Jan. 29, 2015.

NYC Officer Charged in Death of Brooklyn Man, Union Says

by Christian Dolmetsch

(Bloomberg) -- A New York City police officer was indicted by a state grand jury in the November fatal shooting of an unarmed black man in the stairwell of a Brooklyn, New York, apartment building, according to the police union.

Rookie officer Peter Liang shot and killed 28-year-old Akai Gurley while on patrol at the Louis H. Pink Houses on Nov. 20, according to the New York City Police Department. Liang is accused of manslaughter and faces as long as 15 years in prison, the New York Daily News reported, without citing its source.

Liang “deserves the same due process afforded to anyone involved in the accidental death of another,” Patrick Lynch, president of the Patrolmen’s Benevolent Association, said in a statement. The fact that “he was assigned to patrol one of the most dangerous housing projects in New York City must be considered among the circumstances of this tragic accident.”

Brooklyn District Attorney Ken Thompson said in December he would convene a grand jury to probe Gurley’s death. The announcement came just days after another officer was cleared in the July choking death on Staten Island of Eric Garner, another unarmed black man, who was killed during a confrontation over the sale of untaxed loose cigarettes.

“No matter the specific charges, this case is an unspeakable tragedy for the Gurley family,” Mayor Bill de Blasio said in a statement. “We urge everyone to respect the judicial process as it unfolds.”

Missouri Case

The decision not to charge the officer in Garner’s death, which came just a week after a Missouri grand jury cleared a white officer there in the shooting death of an unarmed black teen, led to protests in the city and around the country.

The Garner decision also prompted a civil-rights probe into his death by the U.S. Justice Department and spurred New York Attorney General Eric Schneiderman to seek special authority from Governor Andrew Cuomo to investigate killings by police of unarmed civilians separately from inquiries by elected county prosecutors.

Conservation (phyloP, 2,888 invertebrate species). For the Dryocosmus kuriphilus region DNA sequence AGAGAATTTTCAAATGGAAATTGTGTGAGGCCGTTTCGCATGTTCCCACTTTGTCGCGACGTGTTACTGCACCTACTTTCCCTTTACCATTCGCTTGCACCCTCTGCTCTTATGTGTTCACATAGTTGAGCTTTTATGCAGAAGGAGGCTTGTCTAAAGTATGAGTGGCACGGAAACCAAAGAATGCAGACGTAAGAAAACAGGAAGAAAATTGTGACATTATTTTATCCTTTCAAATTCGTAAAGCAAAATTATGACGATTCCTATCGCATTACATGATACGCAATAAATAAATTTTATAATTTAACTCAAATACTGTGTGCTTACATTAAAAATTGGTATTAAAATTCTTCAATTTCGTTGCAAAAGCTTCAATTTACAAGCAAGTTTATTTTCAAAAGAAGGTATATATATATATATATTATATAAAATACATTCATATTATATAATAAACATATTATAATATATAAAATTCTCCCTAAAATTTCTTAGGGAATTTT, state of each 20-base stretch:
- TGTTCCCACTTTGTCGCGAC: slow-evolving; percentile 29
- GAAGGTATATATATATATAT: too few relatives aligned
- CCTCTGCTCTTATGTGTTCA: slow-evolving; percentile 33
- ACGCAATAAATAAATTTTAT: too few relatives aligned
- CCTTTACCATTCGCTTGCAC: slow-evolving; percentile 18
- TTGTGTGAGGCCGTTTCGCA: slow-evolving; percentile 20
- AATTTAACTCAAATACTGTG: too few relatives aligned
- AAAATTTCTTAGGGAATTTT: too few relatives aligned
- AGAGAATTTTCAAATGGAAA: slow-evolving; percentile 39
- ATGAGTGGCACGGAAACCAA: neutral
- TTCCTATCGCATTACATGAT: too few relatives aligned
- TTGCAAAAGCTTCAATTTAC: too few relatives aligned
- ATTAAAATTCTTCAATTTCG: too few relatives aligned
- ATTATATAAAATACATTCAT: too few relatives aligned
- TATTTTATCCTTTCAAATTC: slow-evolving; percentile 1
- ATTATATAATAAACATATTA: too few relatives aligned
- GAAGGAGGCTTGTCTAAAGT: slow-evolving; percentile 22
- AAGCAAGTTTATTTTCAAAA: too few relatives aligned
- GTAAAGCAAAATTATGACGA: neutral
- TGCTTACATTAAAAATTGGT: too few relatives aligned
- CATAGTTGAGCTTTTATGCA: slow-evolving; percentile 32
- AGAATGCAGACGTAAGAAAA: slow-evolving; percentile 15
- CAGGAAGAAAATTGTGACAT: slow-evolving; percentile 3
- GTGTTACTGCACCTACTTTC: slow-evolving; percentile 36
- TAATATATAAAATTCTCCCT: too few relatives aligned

Thompson’s office didn’t immediately respond to e-mails seeking comment on the indictment of Liang. He scheduled a press conference for Wednesday after an arraignment, saying in a statement that no further information will be released until then “as the results of the grand jury’s deliberations remain sealed as a matter of law.”

Liang’s indictment was first reported by the TV news station NY1.

The Shooting

According to the NYPD, Liang and another officer were descending the dimly lit stairwell from an eighth-floor landing when they encountered Gurley. Liang fired one round from his service weapon, striking Gurley in the chest. He was taken to Brookdale Hospital and pronounced dead upon arrival, the NYPD said. The city Medical Examiner’s Officer ruled Gurley’s death a homicide by gunshot wound to the torso.

“This is the first step in the fight for justice in this wrongful and reckless shooting of Akai Gurley,” Scott Rynecki, an attorney representing Kim Ballinger, Gurley’s domestic partner and the mother of his 2-year-old daughter, said by telephone.

The police union’s Lynch has said the Pink Houses stairwells are the most dangerous places in the most dangerous projects in the city, where dilapidated conditions create “fertile ground for violent crime” and the constant presence of illegal guns creates a “dangerous and highly volatile environment for police officers and residents alike.”

Public Advocate

New York Public Advocate Letitia James said the day after the shooting that it raised serious concerns about training and patrols in the city’s public housing. She called for a police policy that bars probationary officers from patrolling high-crime areas without veterans present.

James last week appeared before a state judge in Staten Island to argue for the release of the evidence presented to the grand jury that cleared Officer Daniel Pantaleo in Garner’s death.

“The effort to strengthen the relationship between the police and the community necessarily involves holding an officer accountable when an innocent life is taken and a law is broken,” Congressman Hakeem Jeffries, a Democrat from Brooklyn who represents the Pink Houses, said in a statement. “The indictment is a meaningful step in the right direction.”

To contact the reporter on this story: Chris Dolmetsch in New York State Supreme Court in Manhattan at cdolmetsch@bloomberg.net.

To contact the editors responsible for this story: Michael Hytha atmhytha@bloomberg.net. Charles Carter, David Glovin